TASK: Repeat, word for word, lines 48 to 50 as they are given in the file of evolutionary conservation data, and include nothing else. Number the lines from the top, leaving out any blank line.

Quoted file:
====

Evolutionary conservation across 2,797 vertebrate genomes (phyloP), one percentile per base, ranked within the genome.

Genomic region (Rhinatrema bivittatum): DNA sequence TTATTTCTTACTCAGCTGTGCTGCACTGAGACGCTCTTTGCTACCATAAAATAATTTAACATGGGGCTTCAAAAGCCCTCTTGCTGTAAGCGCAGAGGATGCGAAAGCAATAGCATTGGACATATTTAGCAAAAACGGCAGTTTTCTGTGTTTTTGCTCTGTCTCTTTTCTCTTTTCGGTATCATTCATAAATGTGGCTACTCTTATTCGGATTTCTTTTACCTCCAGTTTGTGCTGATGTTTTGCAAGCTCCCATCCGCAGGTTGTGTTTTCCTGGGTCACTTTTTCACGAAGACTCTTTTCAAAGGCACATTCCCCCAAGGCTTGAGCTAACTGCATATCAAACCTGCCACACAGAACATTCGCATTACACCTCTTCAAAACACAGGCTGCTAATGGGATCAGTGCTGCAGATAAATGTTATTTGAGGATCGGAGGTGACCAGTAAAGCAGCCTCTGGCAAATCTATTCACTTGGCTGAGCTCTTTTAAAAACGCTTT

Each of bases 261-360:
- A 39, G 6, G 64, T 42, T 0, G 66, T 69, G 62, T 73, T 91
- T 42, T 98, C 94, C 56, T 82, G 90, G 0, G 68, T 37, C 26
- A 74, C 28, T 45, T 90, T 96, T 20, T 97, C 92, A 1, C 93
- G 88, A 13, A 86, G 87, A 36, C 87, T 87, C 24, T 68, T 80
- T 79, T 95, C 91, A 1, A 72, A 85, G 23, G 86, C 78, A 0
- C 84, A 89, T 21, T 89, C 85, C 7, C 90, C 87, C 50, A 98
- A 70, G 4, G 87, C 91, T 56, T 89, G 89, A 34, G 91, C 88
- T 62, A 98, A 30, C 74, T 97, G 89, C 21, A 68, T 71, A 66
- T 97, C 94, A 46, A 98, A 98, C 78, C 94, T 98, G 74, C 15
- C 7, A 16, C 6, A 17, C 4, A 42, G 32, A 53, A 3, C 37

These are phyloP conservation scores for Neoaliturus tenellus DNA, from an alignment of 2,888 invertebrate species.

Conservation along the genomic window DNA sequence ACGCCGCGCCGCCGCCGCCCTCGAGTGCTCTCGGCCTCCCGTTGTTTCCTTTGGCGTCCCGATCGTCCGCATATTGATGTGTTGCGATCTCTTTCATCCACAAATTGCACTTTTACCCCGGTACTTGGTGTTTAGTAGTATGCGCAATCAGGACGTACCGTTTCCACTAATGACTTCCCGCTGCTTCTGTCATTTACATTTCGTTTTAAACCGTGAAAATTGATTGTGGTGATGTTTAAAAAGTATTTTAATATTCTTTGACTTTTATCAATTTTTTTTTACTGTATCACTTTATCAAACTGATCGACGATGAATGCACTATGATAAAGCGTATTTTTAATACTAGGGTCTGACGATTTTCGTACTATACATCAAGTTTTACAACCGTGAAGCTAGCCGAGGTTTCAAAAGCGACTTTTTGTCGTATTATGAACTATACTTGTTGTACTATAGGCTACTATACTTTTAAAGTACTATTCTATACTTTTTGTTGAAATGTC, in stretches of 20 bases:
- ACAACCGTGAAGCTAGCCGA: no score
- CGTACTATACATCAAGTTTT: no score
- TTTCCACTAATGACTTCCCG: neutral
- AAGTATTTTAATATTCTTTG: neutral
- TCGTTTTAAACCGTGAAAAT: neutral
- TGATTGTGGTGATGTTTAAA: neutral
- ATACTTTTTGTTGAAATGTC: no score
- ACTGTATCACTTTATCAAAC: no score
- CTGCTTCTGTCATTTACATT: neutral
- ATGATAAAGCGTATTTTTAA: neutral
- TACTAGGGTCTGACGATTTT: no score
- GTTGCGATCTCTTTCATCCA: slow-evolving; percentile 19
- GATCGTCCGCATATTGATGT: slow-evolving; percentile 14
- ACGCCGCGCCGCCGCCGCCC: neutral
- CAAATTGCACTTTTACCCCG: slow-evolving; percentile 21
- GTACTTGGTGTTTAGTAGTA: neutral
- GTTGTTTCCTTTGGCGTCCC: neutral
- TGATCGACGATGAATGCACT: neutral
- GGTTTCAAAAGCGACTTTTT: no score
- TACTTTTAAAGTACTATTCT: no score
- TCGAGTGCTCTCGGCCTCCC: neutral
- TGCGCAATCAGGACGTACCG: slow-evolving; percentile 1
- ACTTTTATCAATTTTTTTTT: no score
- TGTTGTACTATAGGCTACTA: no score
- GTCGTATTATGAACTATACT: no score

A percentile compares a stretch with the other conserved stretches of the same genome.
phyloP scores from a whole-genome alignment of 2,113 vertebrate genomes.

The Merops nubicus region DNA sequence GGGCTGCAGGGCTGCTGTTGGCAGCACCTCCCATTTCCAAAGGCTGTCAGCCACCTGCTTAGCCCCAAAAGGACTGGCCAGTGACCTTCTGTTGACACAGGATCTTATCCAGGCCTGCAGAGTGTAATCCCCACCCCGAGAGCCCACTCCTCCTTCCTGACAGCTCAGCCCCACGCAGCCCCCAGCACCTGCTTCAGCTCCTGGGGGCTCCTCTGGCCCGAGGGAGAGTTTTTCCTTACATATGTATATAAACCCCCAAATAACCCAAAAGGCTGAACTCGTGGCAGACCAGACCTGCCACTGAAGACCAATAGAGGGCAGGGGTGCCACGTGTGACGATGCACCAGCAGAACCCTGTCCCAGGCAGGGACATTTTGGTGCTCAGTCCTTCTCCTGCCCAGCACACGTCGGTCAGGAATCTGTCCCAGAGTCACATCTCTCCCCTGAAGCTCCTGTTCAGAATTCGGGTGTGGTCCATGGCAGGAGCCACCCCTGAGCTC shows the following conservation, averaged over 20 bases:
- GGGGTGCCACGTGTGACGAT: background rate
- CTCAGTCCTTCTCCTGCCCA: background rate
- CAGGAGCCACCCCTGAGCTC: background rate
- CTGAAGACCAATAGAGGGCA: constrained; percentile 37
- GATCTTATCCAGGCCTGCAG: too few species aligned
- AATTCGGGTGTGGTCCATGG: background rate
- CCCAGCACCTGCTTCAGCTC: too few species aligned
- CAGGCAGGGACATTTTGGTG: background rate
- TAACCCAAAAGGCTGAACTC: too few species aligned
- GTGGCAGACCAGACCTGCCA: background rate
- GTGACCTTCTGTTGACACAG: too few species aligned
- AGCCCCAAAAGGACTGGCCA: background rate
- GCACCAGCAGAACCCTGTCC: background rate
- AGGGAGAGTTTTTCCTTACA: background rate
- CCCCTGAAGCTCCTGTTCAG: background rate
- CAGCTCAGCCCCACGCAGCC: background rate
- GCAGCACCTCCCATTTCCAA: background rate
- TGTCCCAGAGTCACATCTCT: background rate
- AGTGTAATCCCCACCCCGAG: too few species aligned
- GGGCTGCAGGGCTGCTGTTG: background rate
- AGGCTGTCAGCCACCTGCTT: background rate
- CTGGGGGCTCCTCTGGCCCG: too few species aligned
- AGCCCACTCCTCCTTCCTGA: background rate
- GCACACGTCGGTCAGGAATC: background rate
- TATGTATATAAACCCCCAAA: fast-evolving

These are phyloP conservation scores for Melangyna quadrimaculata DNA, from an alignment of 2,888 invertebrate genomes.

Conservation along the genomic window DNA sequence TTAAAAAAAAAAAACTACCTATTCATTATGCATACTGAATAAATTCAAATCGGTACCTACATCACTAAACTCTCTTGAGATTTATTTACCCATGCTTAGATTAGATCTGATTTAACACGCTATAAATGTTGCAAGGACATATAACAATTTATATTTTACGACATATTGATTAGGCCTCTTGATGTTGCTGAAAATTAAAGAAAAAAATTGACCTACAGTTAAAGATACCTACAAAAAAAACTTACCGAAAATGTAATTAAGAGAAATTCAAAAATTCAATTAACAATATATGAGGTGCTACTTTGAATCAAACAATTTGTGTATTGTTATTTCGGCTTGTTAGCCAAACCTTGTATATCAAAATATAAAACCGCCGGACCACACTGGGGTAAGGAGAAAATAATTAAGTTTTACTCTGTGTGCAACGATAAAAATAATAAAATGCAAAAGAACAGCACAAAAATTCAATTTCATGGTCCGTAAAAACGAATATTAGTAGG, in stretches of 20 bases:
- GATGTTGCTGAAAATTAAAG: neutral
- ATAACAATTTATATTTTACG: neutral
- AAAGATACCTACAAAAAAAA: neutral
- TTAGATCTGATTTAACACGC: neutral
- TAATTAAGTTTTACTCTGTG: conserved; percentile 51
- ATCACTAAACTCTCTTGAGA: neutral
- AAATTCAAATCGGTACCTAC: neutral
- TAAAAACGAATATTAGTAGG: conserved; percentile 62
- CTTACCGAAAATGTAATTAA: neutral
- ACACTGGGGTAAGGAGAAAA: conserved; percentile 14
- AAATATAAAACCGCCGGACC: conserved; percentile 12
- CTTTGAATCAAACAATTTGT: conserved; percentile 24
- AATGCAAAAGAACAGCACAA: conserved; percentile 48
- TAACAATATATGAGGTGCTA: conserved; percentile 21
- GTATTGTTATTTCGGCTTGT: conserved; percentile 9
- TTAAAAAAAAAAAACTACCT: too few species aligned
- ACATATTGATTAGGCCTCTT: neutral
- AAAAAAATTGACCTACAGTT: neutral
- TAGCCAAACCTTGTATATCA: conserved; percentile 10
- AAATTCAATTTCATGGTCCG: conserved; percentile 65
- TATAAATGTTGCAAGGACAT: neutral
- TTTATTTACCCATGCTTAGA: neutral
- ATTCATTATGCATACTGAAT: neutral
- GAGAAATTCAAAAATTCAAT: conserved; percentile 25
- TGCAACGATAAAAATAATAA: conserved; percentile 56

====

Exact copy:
- GATCTTATCCAGGCCTGCAG: too few species aligned
- AATTCGGGTGTGGTCCATGG: background rate
- CCCAGCACCTGCTTCAGCTC: too few species aligned